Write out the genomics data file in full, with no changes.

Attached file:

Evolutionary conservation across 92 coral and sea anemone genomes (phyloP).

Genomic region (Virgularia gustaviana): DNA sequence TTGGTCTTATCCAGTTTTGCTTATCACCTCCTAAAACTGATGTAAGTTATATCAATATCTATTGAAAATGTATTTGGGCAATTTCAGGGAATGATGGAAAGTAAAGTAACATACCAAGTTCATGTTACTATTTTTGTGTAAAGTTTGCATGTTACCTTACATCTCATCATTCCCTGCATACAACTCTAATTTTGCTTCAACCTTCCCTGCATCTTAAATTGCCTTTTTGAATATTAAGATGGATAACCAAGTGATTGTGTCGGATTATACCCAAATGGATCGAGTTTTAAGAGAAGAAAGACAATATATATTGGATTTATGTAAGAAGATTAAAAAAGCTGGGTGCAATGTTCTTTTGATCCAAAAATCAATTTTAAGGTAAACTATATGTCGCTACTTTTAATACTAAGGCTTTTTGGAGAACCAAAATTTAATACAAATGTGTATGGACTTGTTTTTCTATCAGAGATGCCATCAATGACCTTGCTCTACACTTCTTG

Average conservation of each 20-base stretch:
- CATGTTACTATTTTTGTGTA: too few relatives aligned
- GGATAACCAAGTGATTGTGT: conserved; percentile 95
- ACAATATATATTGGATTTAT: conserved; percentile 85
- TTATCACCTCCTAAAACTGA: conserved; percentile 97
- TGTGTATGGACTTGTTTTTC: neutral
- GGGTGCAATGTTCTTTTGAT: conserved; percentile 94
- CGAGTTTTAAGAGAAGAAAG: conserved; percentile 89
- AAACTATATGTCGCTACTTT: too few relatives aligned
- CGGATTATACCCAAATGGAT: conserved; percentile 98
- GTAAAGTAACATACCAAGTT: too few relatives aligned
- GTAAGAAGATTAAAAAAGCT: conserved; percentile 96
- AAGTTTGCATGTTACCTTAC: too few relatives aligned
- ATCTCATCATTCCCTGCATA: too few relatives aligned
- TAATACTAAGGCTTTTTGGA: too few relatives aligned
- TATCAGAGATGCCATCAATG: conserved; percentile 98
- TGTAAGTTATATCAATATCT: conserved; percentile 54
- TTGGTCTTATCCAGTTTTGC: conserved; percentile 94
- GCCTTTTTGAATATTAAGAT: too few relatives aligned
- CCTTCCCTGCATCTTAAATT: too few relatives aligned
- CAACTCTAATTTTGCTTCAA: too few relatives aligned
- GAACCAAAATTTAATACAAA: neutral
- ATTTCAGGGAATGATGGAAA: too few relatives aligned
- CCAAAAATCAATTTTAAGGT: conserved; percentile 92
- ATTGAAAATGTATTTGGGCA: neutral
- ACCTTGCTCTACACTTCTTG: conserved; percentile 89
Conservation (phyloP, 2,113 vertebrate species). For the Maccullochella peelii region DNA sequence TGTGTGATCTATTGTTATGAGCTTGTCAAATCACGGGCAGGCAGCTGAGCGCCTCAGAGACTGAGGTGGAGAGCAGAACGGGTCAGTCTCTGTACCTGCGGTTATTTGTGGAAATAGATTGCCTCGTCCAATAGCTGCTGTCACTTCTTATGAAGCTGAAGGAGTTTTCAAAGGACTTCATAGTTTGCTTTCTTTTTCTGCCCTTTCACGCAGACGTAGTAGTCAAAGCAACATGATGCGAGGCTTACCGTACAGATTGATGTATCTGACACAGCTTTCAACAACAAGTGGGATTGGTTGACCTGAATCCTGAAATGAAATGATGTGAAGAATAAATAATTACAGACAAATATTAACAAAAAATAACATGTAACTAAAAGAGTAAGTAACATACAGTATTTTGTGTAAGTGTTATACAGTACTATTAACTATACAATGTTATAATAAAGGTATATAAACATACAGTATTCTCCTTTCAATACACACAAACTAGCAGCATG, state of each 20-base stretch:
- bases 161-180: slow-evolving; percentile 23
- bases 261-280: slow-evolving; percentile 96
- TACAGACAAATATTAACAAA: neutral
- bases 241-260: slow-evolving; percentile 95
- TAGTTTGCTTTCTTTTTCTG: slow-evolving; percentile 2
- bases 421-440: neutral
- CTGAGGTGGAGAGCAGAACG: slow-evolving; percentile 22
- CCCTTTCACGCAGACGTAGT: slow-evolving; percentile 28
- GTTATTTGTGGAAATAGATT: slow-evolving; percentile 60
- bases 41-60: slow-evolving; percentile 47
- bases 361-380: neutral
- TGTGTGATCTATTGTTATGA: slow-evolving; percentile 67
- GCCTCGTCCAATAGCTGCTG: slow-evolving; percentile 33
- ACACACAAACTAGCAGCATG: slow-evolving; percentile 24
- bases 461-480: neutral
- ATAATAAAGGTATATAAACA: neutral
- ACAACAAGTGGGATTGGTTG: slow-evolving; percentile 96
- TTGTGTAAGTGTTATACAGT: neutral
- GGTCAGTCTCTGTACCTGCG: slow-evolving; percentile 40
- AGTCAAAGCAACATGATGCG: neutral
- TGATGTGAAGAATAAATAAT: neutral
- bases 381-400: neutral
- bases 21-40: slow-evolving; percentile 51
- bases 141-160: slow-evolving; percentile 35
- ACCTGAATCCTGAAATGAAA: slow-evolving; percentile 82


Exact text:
Evolutionary conservation across 92 coral and sea anemone genomes (phyloP).

Genomic region (Virgularia gustaviana): DNA sequence TTGGTCTTATCCAGTTTTGCTTATCACCTCCTAAAACTGATGTAAGTTATATCAATATCTATTGAAAATGTATTTGGGCAATTTCAGGGAATGATGGAAAGTAAAGTAACATACCAAGTTCATGTTACTATTTTTGTGTAAAGTTTGCATGTTACCTTACATCTCATCATTCCCTGCATACAACTCTAATTTTGCTTCAACCTTCCCTGCATCTTAAATTGCCTTTTTGAATATTAAGATGGATAACCAAGTGATTGTGTCGGATTATACCCAAATGGATCGAGTTTTAAGAGAAGAAAGACAATATATATTGGATTTATGTAAGAAGATTAAAAAAGCTGGGTGCAATGTTCTTTTGATCCAAAAATCAATTTTAAGGTAAACTATATGTCGCTACTTTTAATACTAAGGCTTTTTGGAGAACCAAAATTTAATACAAATGTGTATGGACTTGTTTTTCTATCAGAGATGCCATCAATGACCTTGCTCTACACTTCTTG

Average conservation of each 20-base stretch:
- CATGTTACTATTTTTGTGTA: too few relatives aligned
- GGATAACCAAGTGATTGTGT: conserved; percentile 95
- ACAATATATATTGGATTTAT: conserved; percentile 85
- TTATCACCTCCTAAAACTGA: conserved; percentile 97
- TGTGTATGGACTTGTTTTTC: neutral
- GGGTGCAATGTTCTTTTGAT: conserved; percentile 94
- CGAGTTTTAAGAGAAGAAAG: conserved; percentile 89
- AAACTATATGTCGCTACTTT: too few relatives aligned
- CGGATTATACCCAAATGGAT: conserved; percentile 98
- GTAAAGTAACATACCAAGTT: too few relatives aligned
- GTAAGAAGATTAAAAAAGCT: conserved; percentile 96
- AAGTTTGCATGTTACCTTAC: too few relatives aligned
- ATCTCATCATTCCCTGCATA: too few relatives aligned
- TAATACTAAGGCTTTTTGGA: too few relatives aligned
- TATCAGAGATGCCATCAATG: conserved; percentile 98
- TGTAAGTTATATCAATATCT: conserved; percentile 54
- TTGGTCTTATCCAGTTTTGC: conserved; percentile 94
- GCCTTTTTGAATATTAAGAT: too few relatives aligned
- CCTTCCCTGCATCTTAAATT: too few relatives aligned
- CAACTCTAATTTTGCTTCAA: too few relatives aligned
- GAACCAAAATTTAATACAAA: neutral
- ATTTCAGGGAATGATGGAAA: too few relatives aligned
- CCAAAAATCAATTTTAAGGT: conserved; percentile 92
- ATTGAAAATGTATTTGGGCA: neutral
- ACCTTGCTCTACACTTCTTG: conserved; percentile 89
Conservation (phyloP, 2,113 vertebrate species). For the Maccullochella peelii region DNA sequence TGTGTGATCTATTGTTATGAGCTTGTCAAATCACGGGCAGGCAGCTGAGCGCCTCAGAGACTGAGGTGGAGAGCAGAACGGGTCAGTCTCTGTACCTGCGGTTATTTGTGGAAATAGATTGCCTCGTCCAATAGCTGCTGTCACTTCTTATGAAGCTGAAGGAGTTTTCAAAGGACTTCATAGTTTGCTTTCTTTTTCTGCCCTTTCACGCAGACGTAGTAGTCAAAGCAACATGATGCGAGGCTTACCGTACAGATTGATGTATCTGACACAGCTTTCAACAACAAGTGGGATTGGTTGACCTGAATCCTGAAATGAAATGATGTGAAGAATAAATAATTACAGACAAATATTAACAAAAAATAACATGTAACTAAAAGAGTAAGTAACATACAGTATTTTGTGTAAGTGTTATACAGTACTATTAACTATACAATGTTATAATAAAGGTATATAAACATACAGTATTCTCCTTTCAATACACACAAACTAGCAGCATG, state of each 20-base stretch:
- bases 161-180: slow-evolving; percentile 23
- bases 261-280: slow-evolving; percentile 96
- TACAGACAAATATTAACAAA: neutral
- bases 241-260: slow-evolving; percentile 95
- TAGTTTGCTTTCTTTTTCTG: slow-evolving; percentile 2
- bases 421-440: neutral
- CTGAGGTGGAGAGCAGAACG: slow-evolving; percentile 22
- CCCTTTCACGCAGACGTAGT: slow-evolving; percentile 28
- GTTATTTGTGGAAATAGATT: slow-evolving; percentile 60
- bases 41-60: slow-evolving; percentile 47
- bases 361-380: neutral
- TGTGTGATCTATTGTTATGA: slow-evolving; percentile 67
- GCCTCGTCCAATAGCTGCTG: slow-evolving; percentile 33
- ACACACAAACTAGCAGCATG: slow-evolving; percentile 24
- bases 461-480: neutral
- ATAATAAAGGTATATAAACA: neutral
- ACAACAAGTGGGATTGGTTG: slow-evolving; percentile 96
- TTGTGTAAGTGTTATACAGT: neutral
- GGTCAGTCTCTGTACCTGCG: slow-evolving; percentile 40
- AGTCAAAGCAACATGATGCG: neutral
- TGATGTGAAGAATAAATAAT: neutral
- bases 381-400: neutral
- bases 21-40: slow-evolving; percentile 51
- bases 141-160: slow-evolving; percentile 35
- ACCTGAATCCTGAAATGAAA: slow-evolving; percentile 82